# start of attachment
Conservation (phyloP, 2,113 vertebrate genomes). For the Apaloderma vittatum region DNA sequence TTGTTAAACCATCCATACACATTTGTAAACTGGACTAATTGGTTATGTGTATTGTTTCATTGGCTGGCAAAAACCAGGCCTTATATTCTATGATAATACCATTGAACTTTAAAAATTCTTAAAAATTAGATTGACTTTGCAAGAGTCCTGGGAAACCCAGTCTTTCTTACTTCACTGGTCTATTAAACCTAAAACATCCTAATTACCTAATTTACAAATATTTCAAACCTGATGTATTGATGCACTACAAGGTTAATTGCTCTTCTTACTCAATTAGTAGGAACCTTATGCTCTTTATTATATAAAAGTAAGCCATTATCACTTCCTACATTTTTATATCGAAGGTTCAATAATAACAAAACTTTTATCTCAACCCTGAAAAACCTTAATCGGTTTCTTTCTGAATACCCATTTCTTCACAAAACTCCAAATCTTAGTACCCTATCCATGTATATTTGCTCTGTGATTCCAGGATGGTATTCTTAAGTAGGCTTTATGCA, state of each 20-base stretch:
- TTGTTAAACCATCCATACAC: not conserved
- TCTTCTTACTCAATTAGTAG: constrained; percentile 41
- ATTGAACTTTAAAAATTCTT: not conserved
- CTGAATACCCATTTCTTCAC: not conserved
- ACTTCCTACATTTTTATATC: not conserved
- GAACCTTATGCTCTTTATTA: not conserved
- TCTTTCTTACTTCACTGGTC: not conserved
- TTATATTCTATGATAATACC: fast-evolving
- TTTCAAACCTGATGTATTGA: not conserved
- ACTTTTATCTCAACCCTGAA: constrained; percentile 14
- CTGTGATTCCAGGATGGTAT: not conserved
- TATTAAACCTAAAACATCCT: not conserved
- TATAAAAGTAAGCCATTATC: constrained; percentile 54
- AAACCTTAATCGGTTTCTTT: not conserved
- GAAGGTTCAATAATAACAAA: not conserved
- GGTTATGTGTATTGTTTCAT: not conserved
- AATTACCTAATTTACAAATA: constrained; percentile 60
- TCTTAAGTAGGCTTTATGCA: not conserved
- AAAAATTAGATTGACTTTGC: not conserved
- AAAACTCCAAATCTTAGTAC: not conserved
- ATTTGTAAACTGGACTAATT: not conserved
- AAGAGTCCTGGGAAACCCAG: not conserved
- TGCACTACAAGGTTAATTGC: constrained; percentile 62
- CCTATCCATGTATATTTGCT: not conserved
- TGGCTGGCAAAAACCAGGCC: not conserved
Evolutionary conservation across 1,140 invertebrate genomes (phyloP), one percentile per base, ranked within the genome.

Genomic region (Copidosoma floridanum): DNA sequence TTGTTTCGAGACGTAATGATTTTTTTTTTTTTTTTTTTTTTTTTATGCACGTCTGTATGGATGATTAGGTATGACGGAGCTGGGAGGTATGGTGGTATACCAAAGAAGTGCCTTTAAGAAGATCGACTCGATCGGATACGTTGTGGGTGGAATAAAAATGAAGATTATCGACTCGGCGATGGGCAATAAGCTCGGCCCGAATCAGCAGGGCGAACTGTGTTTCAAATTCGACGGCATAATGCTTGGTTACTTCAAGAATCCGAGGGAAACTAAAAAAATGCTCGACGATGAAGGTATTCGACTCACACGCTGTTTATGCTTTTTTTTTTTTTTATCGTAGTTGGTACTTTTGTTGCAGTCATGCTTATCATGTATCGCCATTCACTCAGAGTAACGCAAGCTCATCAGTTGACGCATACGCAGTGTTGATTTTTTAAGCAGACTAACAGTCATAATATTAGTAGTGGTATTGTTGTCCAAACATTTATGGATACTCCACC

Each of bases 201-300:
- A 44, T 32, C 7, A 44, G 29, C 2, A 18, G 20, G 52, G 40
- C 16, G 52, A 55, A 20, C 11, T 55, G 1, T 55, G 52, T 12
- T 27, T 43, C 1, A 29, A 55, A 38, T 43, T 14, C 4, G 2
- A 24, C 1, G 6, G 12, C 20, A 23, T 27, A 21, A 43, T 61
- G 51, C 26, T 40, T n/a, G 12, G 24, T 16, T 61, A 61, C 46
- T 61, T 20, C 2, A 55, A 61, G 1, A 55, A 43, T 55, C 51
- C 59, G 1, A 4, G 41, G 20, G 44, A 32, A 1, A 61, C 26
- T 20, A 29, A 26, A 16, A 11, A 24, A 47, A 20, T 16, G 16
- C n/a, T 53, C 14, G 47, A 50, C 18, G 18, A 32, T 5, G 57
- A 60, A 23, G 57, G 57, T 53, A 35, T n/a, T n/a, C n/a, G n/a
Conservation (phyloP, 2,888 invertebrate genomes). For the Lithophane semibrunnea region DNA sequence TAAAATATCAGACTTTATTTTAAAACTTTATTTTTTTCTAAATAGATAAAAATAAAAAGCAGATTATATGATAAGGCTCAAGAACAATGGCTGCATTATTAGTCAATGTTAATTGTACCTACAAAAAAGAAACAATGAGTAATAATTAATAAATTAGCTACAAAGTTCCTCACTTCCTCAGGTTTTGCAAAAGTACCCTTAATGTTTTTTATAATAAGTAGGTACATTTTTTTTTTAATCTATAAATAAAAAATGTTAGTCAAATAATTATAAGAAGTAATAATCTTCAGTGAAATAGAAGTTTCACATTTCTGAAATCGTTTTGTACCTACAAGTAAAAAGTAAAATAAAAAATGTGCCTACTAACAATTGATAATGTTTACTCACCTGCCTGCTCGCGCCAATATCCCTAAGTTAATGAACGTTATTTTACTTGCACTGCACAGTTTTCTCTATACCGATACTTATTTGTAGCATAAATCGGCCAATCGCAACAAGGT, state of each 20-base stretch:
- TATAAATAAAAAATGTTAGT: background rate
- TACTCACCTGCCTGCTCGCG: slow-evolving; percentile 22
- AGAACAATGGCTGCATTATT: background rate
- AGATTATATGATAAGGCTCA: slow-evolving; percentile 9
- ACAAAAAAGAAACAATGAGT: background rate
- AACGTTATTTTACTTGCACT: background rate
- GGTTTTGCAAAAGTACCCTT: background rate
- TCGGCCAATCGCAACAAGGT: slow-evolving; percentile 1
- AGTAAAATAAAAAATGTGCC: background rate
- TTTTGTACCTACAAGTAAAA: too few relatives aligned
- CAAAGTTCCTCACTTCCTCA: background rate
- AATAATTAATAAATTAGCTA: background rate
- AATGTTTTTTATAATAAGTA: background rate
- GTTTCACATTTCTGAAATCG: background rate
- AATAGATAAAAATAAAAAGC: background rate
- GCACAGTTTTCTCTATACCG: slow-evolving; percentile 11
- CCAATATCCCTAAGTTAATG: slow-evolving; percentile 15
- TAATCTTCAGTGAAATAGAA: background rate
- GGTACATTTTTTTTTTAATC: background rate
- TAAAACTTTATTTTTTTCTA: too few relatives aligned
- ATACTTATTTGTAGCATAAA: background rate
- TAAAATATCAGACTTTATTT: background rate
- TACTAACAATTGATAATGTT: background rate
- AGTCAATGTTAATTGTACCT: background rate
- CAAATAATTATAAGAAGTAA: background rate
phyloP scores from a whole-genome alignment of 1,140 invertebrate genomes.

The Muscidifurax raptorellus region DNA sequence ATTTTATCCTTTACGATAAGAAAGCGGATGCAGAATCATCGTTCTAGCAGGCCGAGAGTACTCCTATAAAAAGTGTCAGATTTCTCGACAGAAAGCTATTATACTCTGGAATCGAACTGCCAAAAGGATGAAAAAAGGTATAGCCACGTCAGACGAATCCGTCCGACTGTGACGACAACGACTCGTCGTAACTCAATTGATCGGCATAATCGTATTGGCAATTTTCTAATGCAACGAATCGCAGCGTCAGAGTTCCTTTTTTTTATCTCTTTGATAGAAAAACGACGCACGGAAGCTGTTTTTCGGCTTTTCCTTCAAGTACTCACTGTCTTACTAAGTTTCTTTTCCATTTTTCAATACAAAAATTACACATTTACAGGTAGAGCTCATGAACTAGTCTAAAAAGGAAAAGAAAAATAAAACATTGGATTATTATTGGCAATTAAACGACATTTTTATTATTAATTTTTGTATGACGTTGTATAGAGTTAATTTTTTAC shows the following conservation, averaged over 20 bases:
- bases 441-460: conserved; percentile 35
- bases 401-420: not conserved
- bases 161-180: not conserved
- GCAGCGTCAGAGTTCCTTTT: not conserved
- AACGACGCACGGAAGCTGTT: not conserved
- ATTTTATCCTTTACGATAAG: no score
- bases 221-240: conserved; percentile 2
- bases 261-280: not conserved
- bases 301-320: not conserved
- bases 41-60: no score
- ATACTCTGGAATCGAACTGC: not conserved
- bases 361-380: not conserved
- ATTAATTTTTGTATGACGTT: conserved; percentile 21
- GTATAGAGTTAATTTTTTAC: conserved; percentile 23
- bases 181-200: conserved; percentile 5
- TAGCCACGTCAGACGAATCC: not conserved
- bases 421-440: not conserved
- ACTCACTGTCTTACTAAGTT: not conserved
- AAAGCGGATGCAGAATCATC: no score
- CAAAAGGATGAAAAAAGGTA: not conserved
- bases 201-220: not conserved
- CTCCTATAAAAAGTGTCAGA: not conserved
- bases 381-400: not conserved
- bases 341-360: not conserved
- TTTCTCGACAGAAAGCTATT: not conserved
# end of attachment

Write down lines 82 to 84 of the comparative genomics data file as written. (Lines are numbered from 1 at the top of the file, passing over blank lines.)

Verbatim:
- bases 181-200: conserved; percentile 5
- TAGCCACGTCAGACGAATCC: not conserved
- bases 421-440: not conserved